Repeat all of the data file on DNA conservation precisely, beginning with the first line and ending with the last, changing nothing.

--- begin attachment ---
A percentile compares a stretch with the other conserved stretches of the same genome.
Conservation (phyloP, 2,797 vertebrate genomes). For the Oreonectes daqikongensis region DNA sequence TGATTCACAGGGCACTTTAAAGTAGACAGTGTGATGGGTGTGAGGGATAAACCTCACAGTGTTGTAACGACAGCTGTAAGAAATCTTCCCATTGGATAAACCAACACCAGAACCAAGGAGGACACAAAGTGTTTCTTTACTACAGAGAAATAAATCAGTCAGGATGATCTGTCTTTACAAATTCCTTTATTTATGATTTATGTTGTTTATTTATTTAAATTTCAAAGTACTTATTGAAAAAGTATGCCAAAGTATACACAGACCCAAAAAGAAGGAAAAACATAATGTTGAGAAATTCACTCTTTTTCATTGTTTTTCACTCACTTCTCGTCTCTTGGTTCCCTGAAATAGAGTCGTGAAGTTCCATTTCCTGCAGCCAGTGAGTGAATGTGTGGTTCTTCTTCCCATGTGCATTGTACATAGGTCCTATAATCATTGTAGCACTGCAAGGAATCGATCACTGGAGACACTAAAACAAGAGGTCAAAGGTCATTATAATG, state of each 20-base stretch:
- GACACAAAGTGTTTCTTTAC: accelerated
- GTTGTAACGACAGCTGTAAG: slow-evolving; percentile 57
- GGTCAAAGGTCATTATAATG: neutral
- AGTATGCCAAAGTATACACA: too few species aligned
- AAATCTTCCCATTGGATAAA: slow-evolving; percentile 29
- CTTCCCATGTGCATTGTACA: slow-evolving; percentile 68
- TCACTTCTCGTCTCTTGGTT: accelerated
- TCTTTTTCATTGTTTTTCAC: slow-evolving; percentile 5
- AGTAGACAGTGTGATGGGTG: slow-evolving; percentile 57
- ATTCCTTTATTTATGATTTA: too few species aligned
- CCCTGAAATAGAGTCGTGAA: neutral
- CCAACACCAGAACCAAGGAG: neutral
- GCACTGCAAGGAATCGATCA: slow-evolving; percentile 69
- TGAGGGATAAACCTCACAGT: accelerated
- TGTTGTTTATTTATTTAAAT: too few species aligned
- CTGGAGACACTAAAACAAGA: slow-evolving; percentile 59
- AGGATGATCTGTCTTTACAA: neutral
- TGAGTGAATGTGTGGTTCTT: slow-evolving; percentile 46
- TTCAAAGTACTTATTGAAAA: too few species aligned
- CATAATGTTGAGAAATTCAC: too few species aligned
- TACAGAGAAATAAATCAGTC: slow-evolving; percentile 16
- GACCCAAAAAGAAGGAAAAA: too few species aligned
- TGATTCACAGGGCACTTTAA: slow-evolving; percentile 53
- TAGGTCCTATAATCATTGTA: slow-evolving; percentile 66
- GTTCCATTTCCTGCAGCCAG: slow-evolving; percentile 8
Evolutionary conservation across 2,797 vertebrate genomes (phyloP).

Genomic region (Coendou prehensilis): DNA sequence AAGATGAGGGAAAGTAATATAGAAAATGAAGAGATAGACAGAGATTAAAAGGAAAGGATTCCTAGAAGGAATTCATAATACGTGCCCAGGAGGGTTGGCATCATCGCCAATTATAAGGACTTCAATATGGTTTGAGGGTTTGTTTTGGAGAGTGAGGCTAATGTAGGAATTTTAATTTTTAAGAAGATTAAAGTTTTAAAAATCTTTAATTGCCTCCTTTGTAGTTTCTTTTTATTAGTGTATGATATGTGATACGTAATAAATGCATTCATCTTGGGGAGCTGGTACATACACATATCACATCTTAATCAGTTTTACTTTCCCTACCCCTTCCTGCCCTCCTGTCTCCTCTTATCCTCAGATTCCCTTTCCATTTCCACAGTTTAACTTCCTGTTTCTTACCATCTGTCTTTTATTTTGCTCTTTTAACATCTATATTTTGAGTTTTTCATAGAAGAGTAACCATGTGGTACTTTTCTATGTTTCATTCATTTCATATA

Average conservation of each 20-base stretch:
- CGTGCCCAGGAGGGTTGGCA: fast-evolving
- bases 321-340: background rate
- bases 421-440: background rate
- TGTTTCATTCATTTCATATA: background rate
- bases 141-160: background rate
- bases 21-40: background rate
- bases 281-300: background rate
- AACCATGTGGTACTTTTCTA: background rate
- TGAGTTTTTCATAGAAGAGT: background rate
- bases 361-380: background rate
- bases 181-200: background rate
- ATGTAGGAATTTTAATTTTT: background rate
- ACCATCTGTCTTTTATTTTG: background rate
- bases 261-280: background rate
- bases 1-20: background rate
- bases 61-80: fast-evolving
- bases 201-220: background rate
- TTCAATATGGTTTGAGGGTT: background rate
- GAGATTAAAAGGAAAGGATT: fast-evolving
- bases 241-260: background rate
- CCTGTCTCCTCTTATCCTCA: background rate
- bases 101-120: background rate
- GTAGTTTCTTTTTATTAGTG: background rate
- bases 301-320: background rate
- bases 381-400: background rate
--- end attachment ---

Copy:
A percentile compares a stretch with the other conserved stretches of the same genome.
Conservation (phyloP, 2,797 vertebrate genomes). For the Oreonectes daqikongensis region DNA sequence TGATTCACAGGGCACTTTAAAGTAGACAGTGTGATGGGTGTGAGGGATAAACCTCACAGTGTTGTAACGACAGCTGTAAGAAATCTTCCCATTGGATAAACCAACACCAGAACCAAGGAGGACACAAAGTGTTTCTTTACTACAGAGAAATAAATCAGTCAGGATGATCTGTCTTTACAAATTCCTTTATTTATGATTTATGTTGTTTATTTATTTAAATTTCAAAGTACTTATTGAAAAAGTATGCCAAAGTATACACAGACCCAAAAAGAAGGAAAAACATAATGTTGAGAAATTCACTCTTTTTCATTGTTTTTCACTCACTTCTCGTCTCTTGGTTCCCTGAAATAGAGTCGTGAAGTTCCATTTCCTGCAGCCAGTGAGTGAATGTGTGGTTCTTCTTCCCATGTGCATTGTACATAGGTCCTATAATCATTGTAGCACTGCAAGGAATCGATCACTGGAGACACTAAAACAAGAGGTCAAAGGTCATTATAATG, state of each 20-base stretch:
- GACACAAAGTGTTTCTTTAC: accelerated
- GTTGTAACGACAGCTGTAAG: slow-evolving; percentile 57
- GGTCAAAGGTCATTATAATG: neutral
- AGTATGCCAAAGTATACACA: too few species aligned
- AAATCTTCCCATTGGATAAA: slow-evolving; percentile 29
- CTTCCCATGTGCATTGTACA: slow-evolving; percentile 68
- TCACTTCTCGTCTCTTGGTT: accelerated
- TCTTTTTCATTGTTTTTCAC: slow-evolving; percentile 5
- AGTAGACAGTGTGATGGGTG: slow-evolving; percentile 57
- ATTCCTTTATTTATGATTTA: too few species aligned
- CCCTGAAATAGAGTCGTGAA: neutral
- CCAACACCAGAACCAAGGAG: neutral
- GCACTGCAAGGAATCGATCA: slow-evolving; percentile 69
- TGAGGGATAAACCTCACAGT: accelerated
- TGTTGTTTATTTATTTAAAT: too few species aligned
- CTGGAGACACTAAAACAAGA: slow-evolving; percentile 59
- AGGATGATCTGTCTTTACAA: neutral
- TGAGTGAATGTGTGGTTCTT: slow-evolving; percentile 46
- TTCAAAGTACTTATTGAAAA: too few species aligned
- CATAATGTTGAGAAATTCAC: too few species aligned
- TACAGAGAAATAAATCAGTC: slow-evolving; percentile 16
- GACCCAAAAAGAAGGAAAAA: too few species aligned
- TGATTCACAGGGCACTTTAA: slow-evolving; percentile 53
- TAGGTCCTATAATCATTGTA: slow-evolving; percentile 66
- GTTCCATTTCCTGCAGCCAG: slow-evolving; percentile 8
Evolutionary conservation across 2,797 vertebrate genomes (phyloP).

Genomic region (Coendou prehensilis): DNA sequence AAGATGAGGGAAAGTAATATAGAAAATGAAGAGATAGACAGAGATTAAAAGGAAAGGATTCCTAGAAGGAATTCATAATACGTGCCCAGGAGGGTTGGCATCATCGCCAATTATAAGGACTTCAATATGGTTTGAGGGTTTGTTTTGGAGAGTGAGGCTAATGTAGGAATTTTAATTTTTAAGAAGATTAAAGTTTTAAAAATCTTTAATTGCCTCCTTTGTAGTTTCTTTTTATTAGTGTATGATATGTGATACGTAATAAATGCATTCATCTTGGGGAGCTGGTACATACACATATCACATCTTAATCAGTTTTACTTTCCCTACCCCTTCCTGCCCTCCTGTCTCCTCTTATCCTCAGATTCCCTTTCCATTTCCACAGTTTAACTTCCTGTTTCTTACCATCTGTCTTTTATTTTGCTCTTTTAACATCTATATTTTGAGTTTTTCATAGAAGAGTAACCATGTGGTACTTTTCTATGTTTCATTCATTTCATATA

Average conservation of each 20-base stretch:
- CGTGCCCAGGAGGGTTGGCA: fast-evolving
- bases 321-340: background rate
- bases 421-440: background rate
- TGTTTCATTCATTTCATATA: background rate
- bases 141-160: background rate
- bases 21-40: background rate
- bases 281-300: background rate
- AACCATGTGGTACTTTTCTA: background rate
- TGAGTTTTTCATAGAAGAGT: background rate
- bases 361-380: background rate
- bases 181-200: background rate
- ATGTAGGAATTTTAATTTTT: background rate
- ACCATCTGTCTTTTATTTTG: background rate
- bases 261-280: background rate
- bases 1-20: background rate
- bases 61-80: fast-evolving
- bases 201-220: background rate
- TTCAATATGGTTTGAGGGTT: background rate
- GAGATTAAAAGGAAAGGATT: fast-evolving
- bases 241-260: background rate
- CCTGTCTCCTCTTATCCTCA: background rate
- bases 101-120: background rate
- GTAGTTTCTTTTTATTAGTG: background rate
- bases 301-320: background rate
- bases 381-400: background rate